About Me

Long time MCT, technical trainer and consultant. I freelance for clients big and small. Consulting and teaching my way round the world

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Entries in history (2)


The Dragonlady

Slightly off topic post from technical news and computing for today. If you have ever attended one of my classes you may know that one of my interests outside of Microsoft and all things computing is 20th century history focused on the periods between the end of the second world war and December 25th 1990. Commonly known as the cold war.

One of the most interesting technical achievements of the time was the Lockheed U-2 spyplane codename 'DragonLady' It made its maiden flight in 1955 and was designed to over fly the then Soviet Union at an altitude so high that it could not be intercepted by any Soviet intercept aircraft or AA missiles.

Developed at 'Skunkworks' plant for top secret designs and headed up by Kelly Johnson the U-2 was like nothing anyone had ever seen before, and required a few special slightly over the top elements of support to keep it operational on a day to day basis. For example, to land ond of these planes since the wings are so wide requires another U-2 pilot on the runway in a high powered corvette to guide the plane to a safe landing without scraping the wings on the tarmac.

So why am I posting about this today? Mainly because the CIA have released to the public the previously secret U-2 flight manual for the public to peruse at their pleasure. The CIA don't declassify information like this on a regular basis, but if you are interested in then cutting edge technology or even could be argued still cutting edge technology (the U-2 is still in active service) it is a great insight into the history of a time when the world was on edge. Communism on one side and capitalism on the other, back in 1955 it was not so clear cut as to who was going to come out on top.So here you go, the full 1959 version of the Dragonlady flight manual.


Utility Flight Hb 1 Mar 1959 by Jason Torchinsky


Commodore 64 turns 30: What do today's kids make of it?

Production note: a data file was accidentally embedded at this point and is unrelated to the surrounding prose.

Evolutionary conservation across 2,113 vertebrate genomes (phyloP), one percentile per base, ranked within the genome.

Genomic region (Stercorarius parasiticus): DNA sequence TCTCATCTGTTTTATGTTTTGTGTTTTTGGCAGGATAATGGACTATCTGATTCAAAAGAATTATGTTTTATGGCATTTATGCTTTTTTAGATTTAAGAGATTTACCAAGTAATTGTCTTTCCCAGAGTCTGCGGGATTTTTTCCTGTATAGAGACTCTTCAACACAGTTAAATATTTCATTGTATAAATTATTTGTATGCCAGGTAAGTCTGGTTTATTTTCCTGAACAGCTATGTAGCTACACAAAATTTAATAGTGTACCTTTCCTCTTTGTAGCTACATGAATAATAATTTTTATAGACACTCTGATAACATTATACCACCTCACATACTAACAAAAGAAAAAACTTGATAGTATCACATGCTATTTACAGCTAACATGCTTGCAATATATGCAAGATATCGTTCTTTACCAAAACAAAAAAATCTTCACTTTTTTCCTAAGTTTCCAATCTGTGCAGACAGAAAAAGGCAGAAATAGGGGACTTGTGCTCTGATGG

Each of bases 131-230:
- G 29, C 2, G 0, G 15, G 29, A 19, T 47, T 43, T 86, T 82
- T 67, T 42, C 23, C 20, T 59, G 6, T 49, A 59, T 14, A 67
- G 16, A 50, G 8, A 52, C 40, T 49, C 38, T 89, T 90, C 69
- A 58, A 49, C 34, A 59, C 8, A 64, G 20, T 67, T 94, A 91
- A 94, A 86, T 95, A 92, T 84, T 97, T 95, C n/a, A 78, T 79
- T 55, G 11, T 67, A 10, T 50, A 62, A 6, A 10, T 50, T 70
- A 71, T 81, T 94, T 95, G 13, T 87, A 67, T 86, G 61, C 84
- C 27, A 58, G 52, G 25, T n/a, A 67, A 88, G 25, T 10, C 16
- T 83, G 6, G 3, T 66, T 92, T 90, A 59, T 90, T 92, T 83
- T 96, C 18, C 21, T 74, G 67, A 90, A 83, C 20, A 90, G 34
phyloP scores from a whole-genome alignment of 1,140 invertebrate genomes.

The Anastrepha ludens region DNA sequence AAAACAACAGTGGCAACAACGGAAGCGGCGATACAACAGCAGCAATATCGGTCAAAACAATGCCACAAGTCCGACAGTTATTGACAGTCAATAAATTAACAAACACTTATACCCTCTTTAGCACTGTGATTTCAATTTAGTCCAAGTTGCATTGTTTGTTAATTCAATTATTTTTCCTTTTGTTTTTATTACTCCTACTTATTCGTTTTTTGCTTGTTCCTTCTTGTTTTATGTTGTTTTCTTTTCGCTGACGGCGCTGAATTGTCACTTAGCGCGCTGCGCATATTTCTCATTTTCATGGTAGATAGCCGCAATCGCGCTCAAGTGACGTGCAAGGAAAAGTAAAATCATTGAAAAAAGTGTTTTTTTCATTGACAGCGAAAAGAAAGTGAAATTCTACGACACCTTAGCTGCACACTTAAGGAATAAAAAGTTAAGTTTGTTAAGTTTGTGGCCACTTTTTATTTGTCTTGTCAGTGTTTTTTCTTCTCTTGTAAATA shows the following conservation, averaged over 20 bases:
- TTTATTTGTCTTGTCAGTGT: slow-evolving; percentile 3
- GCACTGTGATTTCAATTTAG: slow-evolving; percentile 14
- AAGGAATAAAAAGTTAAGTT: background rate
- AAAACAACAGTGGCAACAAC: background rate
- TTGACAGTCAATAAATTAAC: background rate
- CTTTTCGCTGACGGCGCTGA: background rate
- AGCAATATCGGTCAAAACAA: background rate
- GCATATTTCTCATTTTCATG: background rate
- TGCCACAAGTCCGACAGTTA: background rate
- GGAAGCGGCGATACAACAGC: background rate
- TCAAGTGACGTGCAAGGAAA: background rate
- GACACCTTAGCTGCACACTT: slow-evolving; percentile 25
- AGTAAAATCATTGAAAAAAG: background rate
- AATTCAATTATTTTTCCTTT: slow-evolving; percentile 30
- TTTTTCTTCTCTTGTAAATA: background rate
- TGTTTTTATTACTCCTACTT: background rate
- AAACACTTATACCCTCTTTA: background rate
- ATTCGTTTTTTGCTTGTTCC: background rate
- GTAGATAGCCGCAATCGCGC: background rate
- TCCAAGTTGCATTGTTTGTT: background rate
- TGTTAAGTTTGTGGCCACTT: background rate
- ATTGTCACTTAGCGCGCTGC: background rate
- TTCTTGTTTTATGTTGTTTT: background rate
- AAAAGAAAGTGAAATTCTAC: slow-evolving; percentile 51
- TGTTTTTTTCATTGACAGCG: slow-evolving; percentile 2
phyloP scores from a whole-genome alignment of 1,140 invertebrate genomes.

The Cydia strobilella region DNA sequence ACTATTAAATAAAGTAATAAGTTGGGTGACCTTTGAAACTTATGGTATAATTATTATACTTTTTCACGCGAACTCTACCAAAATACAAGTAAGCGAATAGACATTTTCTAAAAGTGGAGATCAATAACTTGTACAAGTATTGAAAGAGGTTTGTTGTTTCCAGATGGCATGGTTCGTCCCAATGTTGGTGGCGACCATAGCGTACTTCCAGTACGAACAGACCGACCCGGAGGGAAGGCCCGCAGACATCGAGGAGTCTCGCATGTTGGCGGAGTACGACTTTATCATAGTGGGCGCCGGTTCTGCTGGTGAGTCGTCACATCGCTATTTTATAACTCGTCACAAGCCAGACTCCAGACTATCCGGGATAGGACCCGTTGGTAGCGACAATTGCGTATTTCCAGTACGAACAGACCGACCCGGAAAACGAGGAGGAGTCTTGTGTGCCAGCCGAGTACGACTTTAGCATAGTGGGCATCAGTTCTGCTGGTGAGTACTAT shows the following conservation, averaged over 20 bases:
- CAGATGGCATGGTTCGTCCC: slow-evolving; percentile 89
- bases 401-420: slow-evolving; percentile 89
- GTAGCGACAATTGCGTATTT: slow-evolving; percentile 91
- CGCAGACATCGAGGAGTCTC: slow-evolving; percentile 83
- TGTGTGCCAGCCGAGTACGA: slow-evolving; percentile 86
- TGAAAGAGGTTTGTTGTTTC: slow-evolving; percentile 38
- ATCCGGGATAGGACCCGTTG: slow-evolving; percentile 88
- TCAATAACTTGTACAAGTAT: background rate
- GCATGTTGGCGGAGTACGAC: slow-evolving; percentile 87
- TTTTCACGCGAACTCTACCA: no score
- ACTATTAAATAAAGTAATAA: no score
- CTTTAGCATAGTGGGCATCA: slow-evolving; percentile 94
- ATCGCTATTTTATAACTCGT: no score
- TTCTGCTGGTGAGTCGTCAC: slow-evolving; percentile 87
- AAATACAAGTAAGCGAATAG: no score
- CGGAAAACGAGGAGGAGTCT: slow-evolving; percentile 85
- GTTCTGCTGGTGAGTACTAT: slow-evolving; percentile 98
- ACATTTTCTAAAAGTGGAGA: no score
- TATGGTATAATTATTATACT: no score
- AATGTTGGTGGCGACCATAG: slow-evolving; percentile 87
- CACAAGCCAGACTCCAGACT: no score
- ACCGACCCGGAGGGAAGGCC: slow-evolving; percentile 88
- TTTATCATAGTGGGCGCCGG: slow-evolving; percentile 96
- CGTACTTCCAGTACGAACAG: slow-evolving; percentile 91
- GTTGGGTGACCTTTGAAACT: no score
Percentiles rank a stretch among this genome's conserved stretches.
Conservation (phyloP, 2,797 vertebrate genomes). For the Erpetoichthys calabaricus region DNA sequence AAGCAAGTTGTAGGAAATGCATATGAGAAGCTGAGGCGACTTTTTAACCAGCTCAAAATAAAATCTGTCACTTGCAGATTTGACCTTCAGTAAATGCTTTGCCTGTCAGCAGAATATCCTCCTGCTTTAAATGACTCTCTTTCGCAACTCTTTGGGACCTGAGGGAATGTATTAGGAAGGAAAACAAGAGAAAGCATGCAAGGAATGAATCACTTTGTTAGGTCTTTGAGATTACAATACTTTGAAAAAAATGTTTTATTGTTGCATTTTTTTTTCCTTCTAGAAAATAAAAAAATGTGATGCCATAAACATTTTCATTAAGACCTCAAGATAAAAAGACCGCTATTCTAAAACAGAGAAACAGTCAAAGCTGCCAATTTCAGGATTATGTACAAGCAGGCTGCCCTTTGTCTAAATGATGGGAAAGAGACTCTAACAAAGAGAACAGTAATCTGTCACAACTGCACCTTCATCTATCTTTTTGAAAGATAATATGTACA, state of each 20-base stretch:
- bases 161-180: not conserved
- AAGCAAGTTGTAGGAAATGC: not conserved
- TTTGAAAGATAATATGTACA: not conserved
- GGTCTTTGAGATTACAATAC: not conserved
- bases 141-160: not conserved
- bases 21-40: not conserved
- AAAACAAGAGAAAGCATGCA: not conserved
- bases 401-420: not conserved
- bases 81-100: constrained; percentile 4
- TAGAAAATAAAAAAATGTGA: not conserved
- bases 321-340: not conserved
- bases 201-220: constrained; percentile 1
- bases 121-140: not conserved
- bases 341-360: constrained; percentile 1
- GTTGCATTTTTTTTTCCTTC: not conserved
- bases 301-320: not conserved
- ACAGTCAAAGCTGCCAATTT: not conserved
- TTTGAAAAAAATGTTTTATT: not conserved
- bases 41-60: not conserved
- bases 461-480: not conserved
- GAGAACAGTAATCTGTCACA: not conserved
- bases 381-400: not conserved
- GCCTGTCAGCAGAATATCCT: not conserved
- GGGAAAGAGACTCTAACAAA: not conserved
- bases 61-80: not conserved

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It is 30 years since the Commodore 64 went on sale to the public.

The machine was hugely successful for its time, helping to encourage personal computing, popularise video games and pioneer homemade computer-created music.

The $595 (£399) device took its name from its US maker, Commodore International, and the fact it had 64 kilobytes of RAM memory.

The firm noted that made it substantially cheaper than other personal computers on the market offered by IBM, Apple and Atari.

Commodore highlighted the fact that since it had designed and manufactured its own chips it had been able keep costs down - and the advantage helped it become the best-selling model in North America.

In Europe it faced competition from two cheaper eight-bit rivals released over the previous year: the BBC Micro and Sinclair Spectrum.

The Commodore's ability to display 16 colours, smoothly scroll graphics and play back music through its superior SID (sound interface device) chip - even while loading programs off tape - helped win over fans, but it did not become the market leader until the late 1980s.

Debates continue to this day about which was the superior system - but what would today's youth make of the C64?

BBC News invited Commodore enthusiast Mat Allen to show schoolchildren his carefully preserved computer, at a primary school and secondary school in London.

Video Journalist: Dougal Shaw

Original Source BBC News